Forum for Science, Industry and Business

Sponsored by:     3M 
Search our Site:

 

Is there life on Mars?

11.06.2012
A new study reveals that parts of Mars may have been modified by liquid water in recent geologic times, which might indicate more favourable conditions for life on the planet.
Carried out by researchers from the University of Gothenburg, Sweden, in conjunction with German planetary researchers at Wilhelm’s University in Muenster and the Germany Aerospace Center (DLR) in Berlin, the study have now been published in the prestigious journal ICARUS, the International Journal for Solar System Studies.

The surface of Mars displays a diverse landscape, and a new study shows that large areas of the northern hemisphere have undergone a number of freeze-thaw cycles.

“This process is common in our own Arctic permafrost environments and causes the formation of lobate features on slopes,” says Andreas Johnsson at the University of Gothenburg’s Department of Earth Sciences. “As the Martian landscapes we’re studying feature ground-ice, our interpretation is that liquid water has been available in the ground during thaw periods.”

Gullies formed by water
When the ice melted, the near-surface sediment on the slopes became saturated with the melt water and then slowly began to move downwards on top of the still frozen permafrost table due to gravity.

“You can see these structures in close proximity to what are known as gullies,” says Andreas Johnsson.
The researchers have long suspected that the gullies, which are geologically young landforms, were formed by liquid water.

“Our question was: if liquid water can occur in local niches, predominantly in impact craters, where most of the gullies are to be found, then shouldn’t we see more signs of thawing and the effects of melt water, along the lines of those in our own Arctic environments?”
In the study, which focuses on the northern hemisphere of Mars, the researchers could see lobate features in close proximity to the gullies. Morphologically similar landforms are also to be found in Arctic areas on Earth, and are known as solifluction lobes.

Comparisons with Earth
In the study, the researchers compared Martian landforms with known solifluction landforms in Svalbard.

“Unlike local ice-melting, as suggested by the ravines, the solifluction lobes indicate that there has probably been more widespread thawing of the Martian landscape,” says Andreas Johnsson. “Consequently there must have been liquid water in large areas, which is interesting for our understanding of past climates.”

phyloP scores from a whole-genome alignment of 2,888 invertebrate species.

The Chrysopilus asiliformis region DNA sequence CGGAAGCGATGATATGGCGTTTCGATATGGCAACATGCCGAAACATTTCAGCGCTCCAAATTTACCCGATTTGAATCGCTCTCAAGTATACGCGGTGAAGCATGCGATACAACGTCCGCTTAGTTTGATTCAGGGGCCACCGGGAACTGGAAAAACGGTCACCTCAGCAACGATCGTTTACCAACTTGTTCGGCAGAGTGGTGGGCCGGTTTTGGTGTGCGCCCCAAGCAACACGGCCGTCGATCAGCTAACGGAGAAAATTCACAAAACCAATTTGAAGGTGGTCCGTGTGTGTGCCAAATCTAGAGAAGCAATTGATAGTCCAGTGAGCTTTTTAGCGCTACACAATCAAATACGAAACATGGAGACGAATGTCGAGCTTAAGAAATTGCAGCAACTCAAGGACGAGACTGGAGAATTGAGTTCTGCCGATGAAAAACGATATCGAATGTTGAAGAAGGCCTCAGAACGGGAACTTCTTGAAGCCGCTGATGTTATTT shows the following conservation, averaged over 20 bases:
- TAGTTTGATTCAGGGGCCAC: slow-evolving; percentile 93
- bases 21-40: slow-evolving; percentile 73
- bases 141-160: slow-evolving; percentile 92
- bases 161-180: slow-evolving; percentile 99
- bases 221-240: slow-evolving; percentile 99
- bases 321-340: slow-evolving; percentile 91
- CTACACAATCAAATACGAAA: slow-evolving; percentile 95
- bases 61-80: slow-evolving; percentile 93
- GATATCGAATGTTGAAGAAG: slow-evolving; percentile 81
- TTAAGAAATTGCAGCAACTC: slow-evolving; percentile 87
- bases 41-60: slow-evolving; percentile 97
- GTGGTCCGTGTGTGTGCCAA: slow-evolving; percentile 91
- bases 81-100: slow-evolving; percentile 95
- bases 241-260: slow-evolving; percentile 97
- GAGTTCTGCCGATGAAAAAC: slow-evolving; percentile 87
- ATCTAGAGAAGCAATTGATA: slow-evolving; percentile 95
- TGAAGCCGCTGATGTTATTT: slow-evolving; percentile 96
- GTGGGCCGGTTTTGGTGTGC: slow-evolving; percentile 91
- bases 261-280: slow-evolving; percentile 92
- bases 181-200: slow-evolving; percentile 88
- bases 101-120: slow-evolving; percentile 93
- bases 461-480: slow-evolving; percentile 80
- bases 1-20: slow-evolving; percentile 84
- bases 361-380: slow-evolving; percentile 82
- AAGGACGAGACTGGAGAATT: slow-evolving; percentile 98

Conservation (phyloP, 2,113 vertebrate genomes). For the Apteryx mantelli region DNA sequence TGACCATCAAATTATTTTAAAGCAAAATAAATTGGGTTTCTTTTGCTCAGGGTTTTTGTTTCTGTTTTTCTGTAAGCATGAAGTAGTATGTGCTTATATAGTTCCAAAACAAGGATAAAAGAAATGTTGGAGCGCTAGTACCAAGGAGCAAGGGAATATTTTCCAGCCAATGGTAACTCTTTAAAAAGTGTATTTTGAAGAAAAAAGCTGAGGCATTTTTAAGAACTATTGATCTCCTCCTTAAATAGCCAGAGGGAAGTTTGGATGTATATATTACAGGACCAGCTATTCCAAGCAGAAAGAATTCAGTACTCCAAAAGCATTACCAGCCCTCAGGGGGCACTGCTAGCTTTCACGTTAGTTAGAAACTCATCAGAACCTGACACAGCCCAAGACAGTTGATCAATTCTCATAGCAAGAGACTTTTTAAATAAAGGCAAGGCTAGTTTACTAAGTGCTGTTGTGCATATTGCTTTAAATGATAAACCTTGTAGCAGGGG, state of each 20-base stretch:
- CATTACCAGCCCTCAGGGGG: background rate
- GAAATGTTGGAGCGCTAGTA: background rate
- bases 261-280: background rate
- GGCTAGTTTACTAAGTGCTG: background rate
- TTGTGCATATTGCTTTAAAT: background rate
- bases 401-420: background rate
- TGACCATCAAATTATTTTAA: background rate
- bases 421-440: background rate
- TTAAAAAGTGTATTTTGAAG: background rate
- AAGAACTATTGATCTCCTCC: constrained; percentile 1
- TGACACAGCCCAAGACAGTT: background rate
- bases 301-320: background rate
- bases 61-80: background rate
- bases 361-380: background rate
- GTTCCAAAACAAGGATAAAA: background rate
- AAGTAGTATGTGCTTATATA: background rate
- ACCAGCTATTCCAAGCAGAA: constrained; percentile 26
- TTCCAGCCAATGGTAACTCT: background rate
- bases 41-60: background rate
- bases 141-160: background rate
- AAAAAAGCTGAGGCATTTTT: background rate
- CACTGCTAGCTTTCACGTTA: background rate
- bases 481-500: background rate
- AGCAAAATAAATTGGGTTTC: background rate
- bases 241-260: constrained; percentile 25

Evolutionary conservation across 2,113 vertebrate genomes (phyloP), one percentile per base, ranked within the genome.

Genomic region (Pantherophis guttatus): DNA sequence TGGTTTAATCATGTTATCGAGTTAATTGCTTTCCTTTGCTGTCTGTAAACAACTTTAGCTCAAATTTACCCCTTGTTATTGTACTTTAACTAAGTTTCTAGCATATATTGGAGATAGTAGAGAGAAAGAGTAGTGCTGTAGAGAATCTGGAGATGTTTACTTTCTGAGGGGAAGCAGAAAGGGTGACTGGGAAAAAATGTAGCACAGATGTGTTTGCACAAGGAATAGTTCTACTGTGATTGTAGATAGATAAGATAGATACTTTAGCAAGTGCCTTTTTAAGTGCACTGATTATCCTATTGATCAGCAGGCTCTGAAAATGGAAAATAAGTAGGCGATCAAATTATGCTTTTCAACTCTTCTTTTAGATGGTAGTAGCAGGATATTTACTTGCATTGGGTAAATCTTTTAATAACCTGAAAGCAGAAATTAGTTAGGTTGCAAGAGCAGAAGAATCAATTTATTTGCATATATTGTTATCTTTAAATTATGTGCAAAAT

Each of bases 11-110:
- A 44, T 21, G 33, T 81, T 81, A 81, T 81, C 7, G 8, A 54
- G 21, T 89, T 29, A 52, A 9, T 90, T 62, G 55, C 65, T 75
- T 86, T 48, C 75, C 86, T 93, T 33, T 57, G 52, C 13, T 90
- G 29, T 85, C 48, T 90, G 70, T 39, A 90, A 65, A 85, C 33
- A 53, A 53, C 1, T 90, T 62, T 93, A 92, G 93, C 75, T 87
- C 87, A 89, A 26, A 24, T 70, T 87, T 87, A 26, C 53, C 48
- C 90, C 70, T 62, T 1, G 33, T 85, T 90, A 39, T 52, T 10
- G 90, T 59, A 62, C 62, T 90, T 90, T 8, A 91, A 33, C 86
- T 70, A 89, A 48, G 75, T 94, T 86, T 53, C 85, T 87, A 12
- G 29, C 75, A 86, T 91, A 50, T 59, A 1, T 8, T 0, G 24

The results show either that the climate models for Mars must be fine-tuned to include the climatic conditions required by these features, or that there is another factor at play.
Since the Mars Phoenix Lander mission it has been confirmed that the ground contains salts that can affect the freezing point of water on Mars so that it can be liquid even at sub-zero temperatures and low atmospheric pressure.

“We don’t yet know which of these scenarios is more likely − it could be a combination of the two.”
Searching for life on Mars
Transient liquid water is also of considerable interest when looking for favourable environments for life on Mars. Research has shown that organisms can survive for long periods without water in cold environments on Earth, but that there must be access to water at times.
“On Mars, these landforms may suggest that the ice melts during favourable “warm” periods and the ground is temporarily saturated with water before freezing again when a new cold period comes along. This process is probably seasonal and linked to periods when Mars’ polar axis was more tilted. Given the varying climate on Mars, it is possible that these conditions are recurring. It has to be emphasized, however, that process-landform interpretation can be problematic due to convergence, which means that different sets of processes may result in similar-looking landforms. Nevertheless, based on comparative morphology, morphometry relationships and the proximity to gullies make these landforms consistent with solifluction”.

The study has been published in the prestigious journal ICARUS, the International Journal for Solar System Studies.

Bibliographic data